Different for Watchmen, but not necessarily for Lindelof.  Lindelof himself admits that the non-linear structure of Watchmen was an inspiration for the time-jumping in Lost, as well as for the continual shifts from one viewpoint character to another.  He also claims that, in making his “remix” of Watchmen, he wants to follow the original comic’s disruptive spirit rather than imitate its now canonical letter. Just as Moore has a series of tricks that we begin to recognize if we read enough of his comics, Lindelof brings his own narrative devices from series to series.  The first episode of Watchmen  owes at least as much to his The Leftovers as it does to the original comic. [2]

The Leftovers, originally a novel by Tom Perrotta, was also another book that did not exactly cry out for a film or television version. And, like Watchmen, it was a complete story, which Lindelof and Perrotta were only too happy to burn through by the first season’s finale.  Season Two not only shifts the action from New York state to Texas, its opening scene jumps back to cavepeople time, showing the wordless story of a pregnant woman who survives an earthquake and gives birth on her own, onlyto die of a snakebite while protecting her newborn.  Another woman stumbles on her corpse and takes the baby, presumably to raise as her own.

It’s very sad, but at least she didn’t have to wear the Silk Spectre costume

It’s very sad, but at least she didn’t have to wear the Silk Spectre costume

This scene proves to be thematically resonant with the rest of the season (for reasons I’ll get to when I finally get around to writing my Leftovers book).  But it also has a great deal in common with the opening of Watchmen’s premiere.  Set during the 1921 Tulsa race massacre, the first several minutes of the episode follow a Black family as they attempt to escape the slaughter of local African Americans in the business district then known as “Black Wall Street.” The mother and father, knowing that there is no way out for them,  place their little boy in a box on a carriage in the hopes that he, at least, will survive.  Grazed by a bullet, he passes out, and, upon awakening, discovers that everyone else on the carriage is dead.  He hears a crying baby, picks the child up, and walks off to an unknown future.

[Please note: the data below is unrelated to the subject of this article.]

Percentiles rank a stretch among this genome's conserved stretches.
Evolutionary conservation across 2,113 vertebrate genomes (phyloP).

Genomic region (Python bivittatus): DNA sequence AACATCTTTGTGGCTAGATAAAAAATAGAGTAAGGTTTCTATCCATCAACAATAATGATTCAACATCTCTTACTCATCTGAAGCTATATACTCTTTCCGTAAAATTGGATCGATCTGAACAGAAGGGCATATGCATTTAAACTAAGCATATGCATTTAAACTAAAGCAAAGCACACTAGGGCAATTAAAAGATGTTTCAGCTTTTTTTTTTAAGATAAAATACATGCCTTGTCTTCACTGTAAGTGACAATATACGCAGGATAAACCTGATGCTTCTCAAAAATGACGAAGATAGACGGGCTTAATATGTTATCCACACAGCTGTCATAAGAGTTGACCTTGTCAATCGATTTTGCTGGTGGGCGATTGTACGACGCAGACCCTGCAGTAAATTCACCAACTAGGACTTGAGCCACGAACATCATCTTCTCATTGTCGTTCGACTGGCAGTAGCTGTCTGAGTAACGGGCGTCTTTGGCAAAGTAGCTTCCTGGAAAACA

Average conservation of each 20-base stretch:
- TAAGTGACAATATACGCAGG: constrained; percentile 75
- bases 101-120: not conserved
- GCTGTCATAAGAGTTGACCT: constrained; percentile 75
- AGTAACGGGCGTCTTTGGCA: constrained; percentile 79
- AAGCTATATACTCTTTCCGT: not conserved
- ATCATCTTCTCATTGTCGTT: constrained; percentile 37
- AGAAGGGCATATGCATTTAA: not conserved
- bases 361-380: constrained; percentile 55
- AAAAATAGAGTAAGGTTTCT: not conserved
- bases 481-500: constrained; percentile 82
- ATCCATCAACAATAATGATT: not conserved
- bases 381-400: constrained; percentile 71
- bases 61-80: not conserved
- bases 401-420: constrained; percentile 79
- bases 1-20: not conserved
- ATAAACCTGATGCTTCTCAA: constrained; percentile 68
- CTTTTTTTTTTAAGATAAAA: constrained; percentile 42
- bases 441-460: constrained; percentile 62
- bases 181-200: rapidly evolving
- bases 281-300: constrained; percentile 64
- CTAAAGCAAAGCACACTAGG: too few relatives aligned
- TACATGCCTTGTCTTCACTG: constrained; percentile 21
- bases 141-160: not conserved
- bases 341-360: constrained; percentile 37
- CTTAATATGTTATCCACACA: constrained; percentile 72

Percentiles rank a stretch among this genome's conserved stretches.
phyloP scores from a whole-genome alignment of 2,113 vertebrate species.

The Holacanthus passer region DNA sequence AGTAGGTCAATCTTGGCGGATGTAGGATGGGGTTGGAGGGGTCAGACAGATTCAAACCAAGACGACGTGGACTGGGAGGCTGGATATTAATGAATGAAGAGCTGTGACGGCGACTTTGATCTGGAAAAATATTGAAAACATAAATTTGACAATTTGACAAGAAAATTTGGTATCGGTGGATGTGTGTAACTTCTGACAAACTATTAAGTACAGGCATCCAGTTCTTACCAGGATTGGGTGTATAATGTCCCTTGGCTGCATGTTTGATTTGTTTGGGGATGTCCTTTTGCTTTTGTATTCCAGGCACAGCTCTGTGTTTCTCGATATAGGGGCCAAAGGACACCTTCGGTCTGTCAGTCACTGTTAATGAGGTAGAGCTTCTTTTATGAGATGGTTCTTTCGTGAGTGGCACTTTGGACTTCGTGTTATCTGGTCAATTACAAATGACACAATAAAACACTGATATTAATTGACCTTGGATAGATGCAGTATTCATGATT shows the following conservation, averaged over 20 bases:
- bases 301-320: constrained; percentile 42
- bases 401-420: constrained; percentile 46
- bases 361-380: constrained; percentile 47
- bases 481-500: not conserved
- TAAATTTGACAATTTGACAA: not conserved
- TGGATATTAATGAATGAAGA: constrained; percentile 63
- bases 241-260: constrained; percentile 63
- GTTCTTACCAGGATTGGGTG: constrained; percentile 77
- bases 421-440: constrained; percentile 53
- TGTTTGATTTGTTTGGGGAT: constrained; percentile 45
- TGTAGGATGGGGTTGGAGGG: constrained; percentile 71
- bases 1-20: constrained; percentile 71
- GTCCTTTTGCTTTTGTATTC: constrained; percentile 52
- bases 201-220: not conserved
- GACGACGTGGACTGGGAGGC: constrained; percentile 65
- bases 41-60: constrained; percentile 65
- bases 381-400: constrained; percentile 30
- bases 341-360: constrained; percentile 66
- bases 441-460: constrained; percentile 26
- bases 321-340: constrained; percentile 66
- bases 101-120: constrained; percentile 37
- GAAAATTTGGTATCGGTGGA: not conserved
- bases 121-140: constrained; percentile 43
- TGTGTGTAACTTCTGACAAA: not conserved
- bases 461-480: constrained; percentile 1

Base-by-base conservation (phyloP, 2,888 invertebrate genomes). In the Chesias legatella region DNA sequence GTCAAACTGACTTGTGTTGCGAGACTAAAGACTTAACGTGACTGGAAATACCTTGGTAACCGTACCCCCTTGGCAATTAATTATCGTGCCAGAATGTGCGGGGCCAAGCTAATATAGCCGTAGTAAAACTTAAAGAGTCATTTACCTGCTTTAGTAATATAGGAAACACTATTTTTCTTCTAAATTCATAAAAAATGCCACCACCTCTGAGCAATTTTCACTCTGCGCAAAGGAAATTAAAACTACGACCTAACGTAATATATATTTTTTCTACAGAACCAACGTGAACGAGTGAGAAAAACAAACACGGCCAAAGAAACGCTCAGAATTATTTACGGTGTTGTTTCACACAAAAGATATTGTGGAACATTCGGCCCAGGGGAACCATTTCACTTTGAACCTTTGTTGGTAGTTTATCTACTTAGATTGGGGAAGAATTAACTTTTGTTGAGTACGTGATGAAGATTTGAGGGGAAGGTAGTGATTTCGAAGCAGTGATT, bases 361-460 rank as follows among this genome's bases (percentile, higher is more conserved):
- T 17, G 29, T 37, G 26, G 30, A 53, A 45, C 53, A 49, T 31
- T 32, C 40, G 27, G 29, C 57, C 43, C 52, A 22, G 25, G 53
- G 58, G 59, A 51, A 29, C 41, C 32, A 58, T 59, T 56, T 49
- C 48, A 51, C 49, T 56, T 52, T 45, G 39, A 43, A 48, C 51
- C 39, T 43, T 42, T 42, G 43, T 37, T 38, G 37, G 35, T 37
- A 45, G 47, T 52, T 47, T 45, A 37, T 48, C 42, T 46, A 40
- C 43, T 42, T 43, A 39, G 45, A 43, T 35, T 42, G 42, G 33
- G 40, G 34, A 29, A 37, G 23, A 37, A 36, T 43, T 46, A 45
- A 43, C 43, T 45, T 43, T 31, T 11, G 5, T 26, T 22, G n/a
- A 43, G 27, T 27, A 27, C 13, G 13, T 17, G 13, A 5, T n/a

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This scene of abandoned and rescued children has much in common with the aforementioned Leftovers opening, but it also gestures towards Watchmen’s chosen genre:  we are watching a low-tech reenactment of the destruction of Krypton, with a Black Oklahoman Jor-El and Lara placing their son in their equivalent of a getaway rocket.  But baby Kal-El is not just Kryptonian; he is white, and his survival is ensured when he is taken in by a kindly couple in Kansas.  The Black boy is already in the American heartland, and has presumably seen enough of the “kindness of strangers” to last him a lifetime.  Kal-El is every adoptive white American parents’ dream: an unattached Caucasian infant. The boy and the baby could count themselves lucky if they find an orphanage that will take them in.

The Tulsa Riots are a signal that Lindelof’s Watchmen will emphasize race and racism where Moore and Gibbons agonized over nuclear war.  But this particular scene also shows us just how he is going to wed these concerns to the superhero genre in which he is now operating.  The original Watchmen is overwhelmingly white, just like the source material on which it is based, and Superman, the foundational text for the entire genre, is premised on racial invisibility.  Anyone who thinks about Superman’s origin long enough is likely to be struck by the coincidence that Kryptonians look indistinguishable from humans.  But how many would even recognize that “human” here presupposes “white”?  Imagine the scandals that would wrack Smallville if Martha Kent tried to pass off a black baby as her own?

 

Next time: I finally start talking about the episode itself



Note

 

[1] Clinamen, anyone?

[2] Doesn’t the imagery project on the screens during Looking Glass’ interrogation of  his suspect look a bit like the opening credits for Seasons 2 and 3 of The Leftovers (particularly the smiling Black military personnel, and the little girl on the swing)? Or have I just been staring at the Rorschach blot for too long?